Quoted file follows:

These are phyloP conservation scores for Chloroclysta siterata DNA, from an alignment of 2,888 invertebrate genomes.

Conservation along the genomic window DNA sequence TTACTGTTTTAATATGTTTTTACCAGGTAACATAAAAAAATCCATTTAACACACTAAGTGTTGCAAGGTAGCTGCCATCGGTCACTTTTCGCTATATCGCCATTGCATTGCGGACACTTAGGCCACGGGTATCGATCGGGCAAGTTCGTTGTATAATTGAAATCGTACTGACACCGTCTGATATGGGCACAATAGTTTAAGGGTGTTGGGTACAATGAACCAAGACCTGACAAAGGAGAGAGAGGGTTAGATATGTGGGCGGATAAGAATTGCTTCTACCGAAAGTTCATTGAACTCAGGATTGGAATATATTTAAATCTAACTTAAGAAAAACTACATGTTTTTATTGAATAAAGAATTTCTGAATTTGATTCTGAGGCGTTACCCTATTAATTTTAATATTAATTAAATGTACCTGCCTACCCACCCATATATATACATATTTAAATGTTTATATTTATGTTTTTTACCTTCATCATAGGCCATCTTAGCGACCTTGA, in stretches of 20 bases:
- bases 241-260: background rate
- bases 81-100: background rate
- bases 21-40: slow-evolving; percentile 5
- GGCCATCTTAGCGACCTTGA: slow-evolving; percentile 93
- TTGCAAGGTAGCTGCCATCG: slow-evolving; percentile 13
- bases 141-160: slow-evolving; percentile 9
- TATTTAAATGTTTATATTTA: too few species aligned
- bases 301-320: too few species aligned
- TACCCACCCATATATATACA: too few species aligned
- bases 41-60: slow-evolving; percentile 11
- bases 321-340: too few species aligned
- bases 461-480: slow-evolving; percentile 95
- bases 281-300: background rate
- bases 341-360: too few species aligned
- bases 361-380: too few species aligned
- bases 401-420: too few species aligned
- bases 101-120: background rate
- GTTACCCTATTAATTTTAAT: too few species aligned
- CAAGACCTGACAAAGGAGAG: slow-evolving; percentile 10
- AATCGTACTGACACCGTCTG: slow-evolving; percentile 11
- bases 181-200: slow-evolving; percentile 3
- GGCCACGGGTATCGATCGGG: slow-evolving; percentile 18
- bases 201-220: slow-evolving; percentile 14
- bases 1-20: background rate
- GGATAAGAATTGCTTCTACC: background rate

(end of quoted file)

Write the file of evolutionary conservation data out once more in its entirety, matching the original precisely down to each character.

These are phyloP conservation scores for Chloroclysta siterata DNA, from an alignment of 2,888 invertebrate genomes.

Conservation along the genomic window DNA sequence TTACTGTTTTAATATGTTTTTACCAGGTAACATAAAAAAATCCATTTAACACACTAAGTGTTGCAAGGTAGCTGCCATCGGTCACTTTTCGCTATATCGCCATTGCATTGCGGACACTTAGGCCACGGGTATCGATCGGGCAAGTTCGTTGTATAATTGAAATCGTACTGACACCGTCTGATATGGGCACAATAGTTTAAGGGTGTTGGGTACAATGAACCAAGACCTGACAAAGGAGAGAGAGGGTTAGATATGTGGGCGGATAAGAATTGCTTCTACCGAAAGTTCATTGAACTCAGGATTGGAATATATTTAAATCTAACTTAAGAAAAACTACATGTTTTTATTGAATAAAGAATTTCTGAATTTGATTCTGAGGCGTTACCCTATTAATTTTAATATTAATTAAATGTACCTGCCTACCCACCCATATATATACATATTTAAATGTTTATATTTATGTTTTTTACCTTCATCATAGGCCATCTTAGCGACCTTGA, in stretches of 20 bases:
- bases 241-260: background rate
- bases 81-100: background rate
- bases 21-40: slow-evolving; percentile 5
- GGCCATCTTAGCGACCTTGA: slow-evolving; percentile 93
- TTGCAAGGTAGCTGCCATCG: slow-evolving; percentile 13
- bases 141-160: slow-evolving; percentile 9
- TATTTAAATGTTTATATTTA: too few species aligned
- bases 301-320: too few species aligned
- TACCCACCCATATATATACA: too few species aligned
- bases 41-60: slow-evolving; percentile 11
- bases 321-340: too few species aligned
- bases 461-480: slow-evolving; percentile 95
- bases 281-300: background rate
- bases 341-360: too few species aligned
- bases 361-380: too few species aligned
- bases 401-420: too few species aligned
- bases 101-120: background rate
- GTTACCCTATTAATTTTAAT: too few species aligned
- CAAGACCTGACAAAGGAGAG: slow-evolving; percentile 10
- AATCGTACTGACACCGTCTG: slow-evolving; percentile 11
- bases 181-200: slow-evolving; percentile 3
- GGCCACGGGTATCGATCGGG: slow-evolving; percentile 18
- bases 201-220: slow-evolving; percentile 14
- bases 1-20: background rate
- GGATAAGAATTGCTTCTACC: background rate